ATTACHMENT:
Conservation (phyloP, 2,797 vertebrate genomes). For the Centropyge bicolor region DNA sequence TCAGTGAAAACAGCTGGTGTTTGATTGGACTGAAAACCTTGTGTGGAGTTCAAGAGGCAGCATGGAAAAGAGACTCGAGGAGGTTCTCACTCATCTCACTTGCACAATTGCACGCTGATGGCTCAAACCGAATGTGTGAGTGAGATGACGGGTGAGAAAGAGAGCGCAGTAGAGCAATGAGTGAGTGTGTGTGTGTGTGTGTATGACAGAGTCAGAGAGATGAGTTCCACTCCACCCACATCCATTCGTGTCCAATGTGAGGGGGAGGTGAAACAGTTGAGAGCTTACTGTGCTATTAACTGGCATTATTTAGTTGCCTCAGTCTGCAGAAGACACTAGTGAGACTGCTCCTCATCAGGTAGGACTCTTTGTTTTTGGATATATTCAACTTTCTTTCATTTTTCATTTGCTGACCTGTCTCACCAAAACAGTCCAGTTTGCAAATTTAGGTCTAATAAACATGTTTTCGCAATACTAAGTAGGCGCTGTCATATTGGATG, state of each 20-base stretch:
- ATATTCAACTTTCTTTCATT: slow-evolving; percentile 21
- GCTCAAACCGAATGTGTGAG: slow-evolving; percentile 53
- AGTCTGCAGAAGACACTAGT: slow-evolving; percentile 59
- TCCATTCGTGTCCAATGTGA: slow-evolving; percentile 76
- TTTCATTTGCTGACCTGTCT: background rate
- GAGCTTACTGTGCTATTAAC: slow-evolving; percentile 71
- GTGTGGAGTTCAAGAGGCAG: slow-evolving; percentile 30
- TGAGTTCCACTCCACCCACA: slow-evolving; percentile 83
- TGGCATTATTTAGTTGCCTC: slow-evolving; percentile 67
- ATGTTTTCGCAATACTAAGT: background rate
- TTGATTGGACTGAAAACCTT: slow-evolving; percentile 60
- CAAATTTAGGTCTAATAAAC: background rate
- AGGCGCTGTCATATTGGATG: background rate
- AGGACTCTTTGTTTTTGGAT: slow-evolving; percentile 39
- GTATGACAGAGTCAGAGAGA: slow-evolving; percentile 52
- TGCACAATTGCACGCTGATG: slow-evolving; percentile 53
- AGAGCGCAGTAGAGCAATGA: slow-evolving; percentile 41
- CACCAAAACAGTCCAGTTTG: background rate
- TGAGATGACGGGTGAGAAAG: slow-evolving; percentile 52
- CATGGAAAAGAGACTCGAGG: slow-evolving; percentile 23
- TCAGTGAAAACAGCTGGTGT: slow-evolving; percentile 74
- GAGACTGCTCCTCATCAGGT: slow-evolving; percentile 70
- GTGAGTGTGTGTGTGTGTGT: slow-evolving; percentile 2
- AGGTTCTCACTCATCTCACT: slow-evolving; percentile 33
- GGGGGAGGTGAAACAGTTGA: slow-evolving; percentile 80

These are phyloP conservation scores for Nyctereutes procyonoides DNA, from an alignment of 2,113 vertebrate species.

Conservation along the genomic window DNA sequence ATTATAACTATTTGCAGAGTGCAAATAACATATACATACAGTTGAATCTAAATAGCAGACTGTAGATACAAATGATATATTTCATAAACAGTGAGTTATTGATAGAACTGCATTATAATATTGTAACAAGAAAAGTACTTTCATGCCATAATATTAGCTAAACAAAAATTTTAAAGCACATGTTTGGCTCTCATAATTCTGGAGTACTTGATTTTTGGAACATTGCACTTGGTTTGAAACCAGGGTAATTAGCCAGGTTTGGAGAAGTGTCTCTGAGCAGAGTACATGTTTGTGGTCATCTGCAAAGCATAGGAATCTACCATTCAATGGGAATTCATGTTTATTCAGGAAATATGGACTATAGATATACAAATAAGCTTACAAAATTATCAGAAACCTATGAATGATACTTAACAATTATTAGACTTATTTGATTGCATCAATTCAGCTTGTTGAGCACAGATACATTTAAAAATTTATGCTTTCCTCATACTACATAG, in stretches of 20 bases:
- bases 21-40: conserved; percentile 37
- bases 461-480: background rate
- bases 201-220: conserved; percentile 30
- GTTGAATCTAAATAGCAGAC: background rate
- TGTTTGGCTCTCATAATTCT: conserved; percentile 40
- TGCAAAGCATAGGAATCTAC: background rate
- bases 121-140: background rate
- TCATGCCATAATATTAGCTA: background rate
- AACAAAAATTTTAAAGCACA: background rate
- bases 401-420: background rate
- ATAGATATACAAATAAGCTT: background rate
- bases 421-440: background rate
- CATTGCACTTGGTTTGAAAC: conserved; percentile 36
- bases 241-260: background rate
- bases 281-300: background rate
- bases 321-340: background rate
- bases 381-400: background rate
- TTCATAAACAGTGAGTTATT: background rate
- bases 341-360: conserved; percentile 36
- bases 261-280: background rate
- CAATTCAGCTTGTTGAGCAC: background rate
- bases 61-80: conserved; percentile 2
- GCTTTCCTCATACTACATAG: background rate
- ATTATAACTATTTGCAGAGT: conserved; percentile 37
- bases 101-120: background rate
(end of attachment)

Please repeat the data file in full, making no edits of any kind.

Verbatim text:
Conservation (phyloP, 2,797 vertebrate genomes). For the Centropyge bicolor region DNA sequence TCAGTGAAAACAGCTGGTGTTTGATTGGACTGAAAACCTTGTGTGGAGTTCAAGAGGCAGCATGGAAAAGAGACTCGAGGAGGTTCTCACTCATCTCACTTGCACAATTGCACGCTGATGGCTCAAACCGAATGTGTGAGTGAGATGACGGGTGAGAAAGAGAGCGCAGTAGAGCAATGAGTGAGTGTGTGTGTGTGTGTGTATGACAGAGTCAGAGAGATGAGTTCCACTCCACCCACATCCATTCGTGTCCAATGTGAGGGGGAGGTGAAACAGTTGAGAGCTTACTGTGCTATTAACTGGCATTATTTAGTTGCCTCAGTCTGCAGAAGACACTAGTGAGACTGCTCCTCATCAGGTAGGACTCTTTGTTTTTGGATATATTCAACTTTCTTTCATTTTTCATTTGCTGACCTGTCTCACCAAAACAGTCCAGTTTGCAAATTTAGGTCTAATAAACATGTTTTCGCAATACTAAGTAGGCGCTGTCATATTGGATG, state of each 20-base stretch:
- ATATTCAACTTTCTTTCATT: slow-evolving; percentile 21
- GCTCAAACCGAATGTGTGAG: slow-evolving; percentile 53
- AGTCTGCAGAAGACACTAGT: slow-evolving; percentile 59
- TCCATTCGTGTCCAATGTGA: slow-evolving; percentile 76
- TTTCATTTGCTGACCTGTCT: background rate
- GAGCTTACTGTGCTATTAAC: slow-evolving; percentile 71
- GTGTGGAGTTCAAGAGGCAG: slow-evolving; percentile 30
- TGAGTTCCACTCCACCCACA: slow-evolving; percentile 83
- TGGCATTATTTAGTTGCCTC: slow-evolving; percentile 67
- ATGTTTTCGCAATACTAAGT: background rate
- TTGATTGGACTGAAAACCTT: slow-evolving; percentile 60
- CAAATTTAGGTCTAATAAAC: background rate
- AGGCGCTGTCATATTGGATG: background rate
- AGGACTCTTTGTTTTTGGAT: slow-evolving; percentile 39
- GTATGACAGAGTCAGAGAGA: slow-evolving; percentile 52
- TGCACAATTGCACGCTGATG: slow-evolving; percentile 53
- AGAGCGCAGTAGAGCAATGA: slow-evolving; percentile 41
- CACCAAAACAGTCCAGTTTG: background rate
- TGAGATGACGGGTGAGAAAG: slow-evolving; percentile 52
- CATGGAAAAGAGACTCGAGG: slow-evolving; percentile 23
- TCAGTGAAAACAGCTGGTGT: slow-evolving; percentile 74
- GAGACTGCTCCTCATCAGGT: slow-evolving; percentile 70
- GTGAGTGTGTGTGTGTGTGT: slow-evolving; percentile 2
- AGGTTCTCACTCATCTCACT: slow-evolving; percentile 33
- GGGGGAGGTGAAACAGTTGA: slow-evolving; percentile 80

These are phyloP conservation scores for Nyctereutes procyonoides DNA, from an alignment of 2,113 vertebrate species.

Conservation along the genomic window DNA sequence ATTATAACTATTTGCAGAGTGCAAATAACATATACATACAGTTGAATCTAAATAGCAGACTGTAGATACAAATGATATATTTCATAAACAGTGAGTTATTGATAGAACTGCATTATAATATTGTAACAAGAAAAGTACTTTCATGCCATAATATTAGCTAAACAAAAATTTTAAAGCACATGTTTGGCTCTCATAATTCTGGAGTACTTGATTTTTGGAACATTGCACTTGGTTTGAAACCAGGGTAATTAGCCAGGTTTGGAGAAGTGTCTCTGAGCAGAGTACATGTTTGTGGTCATCTGCAAAGCATAGGAATCTACCATTCAATGGGAATTCATGTTTATTCAGGAAATATGGACTATAGATATACAAATAAGCTTACAAAATTATCAGAAACCTATGAATGATACTTAACAATTATTAGACTTATTTGATTGCATCAATTCAGCTTGTTGAGCACAGATACATTTAAAAATTTATGCTTTCCTCATACTACATAG, in stretches of 20 bases:
- bases 21-40: conserved; percentile 37
- bases 461-480: background rate
- bases 201-220: conserved; percentile 30
- GTTGAATCTAAATAGCAGAC: background rate
- TGTTTGGCTCTCATAATTCT: conserved; percentile 40
- TGCAAAGCATAGGAATCTAC: background rate
- bases 121-140: background rate
- TCATGCCATAATATTAGCTA: background rate
- AACAAAAATTTTAAAGCACA: background rate
- bases 401-420: background rate
- ATAGATATACAAATAAGCTT: background rate
- bases 421-440: background rate
- CATTGCACTTGGTTTGAAAC: conserved; percentile 36
- bases 241-260: background rate
- bases 281-300: background rate
- bases 321-340: background rate
- bases 381-400: background rate
- TTCATAAACAGTGAGTTATT: background rate
- bases 341-360: conserved; percentile 36
- bases 261-280: background rate
- CAATTCAGCTTGTTGAGCAC: background rate
- bases 61-80: conserved; percentile 2
- GCTTTCCTCATACTACATAG: background rate
- ATTATAACTATTTGCAGAGT: conserved; percentile 37
- bases 101-120: background rate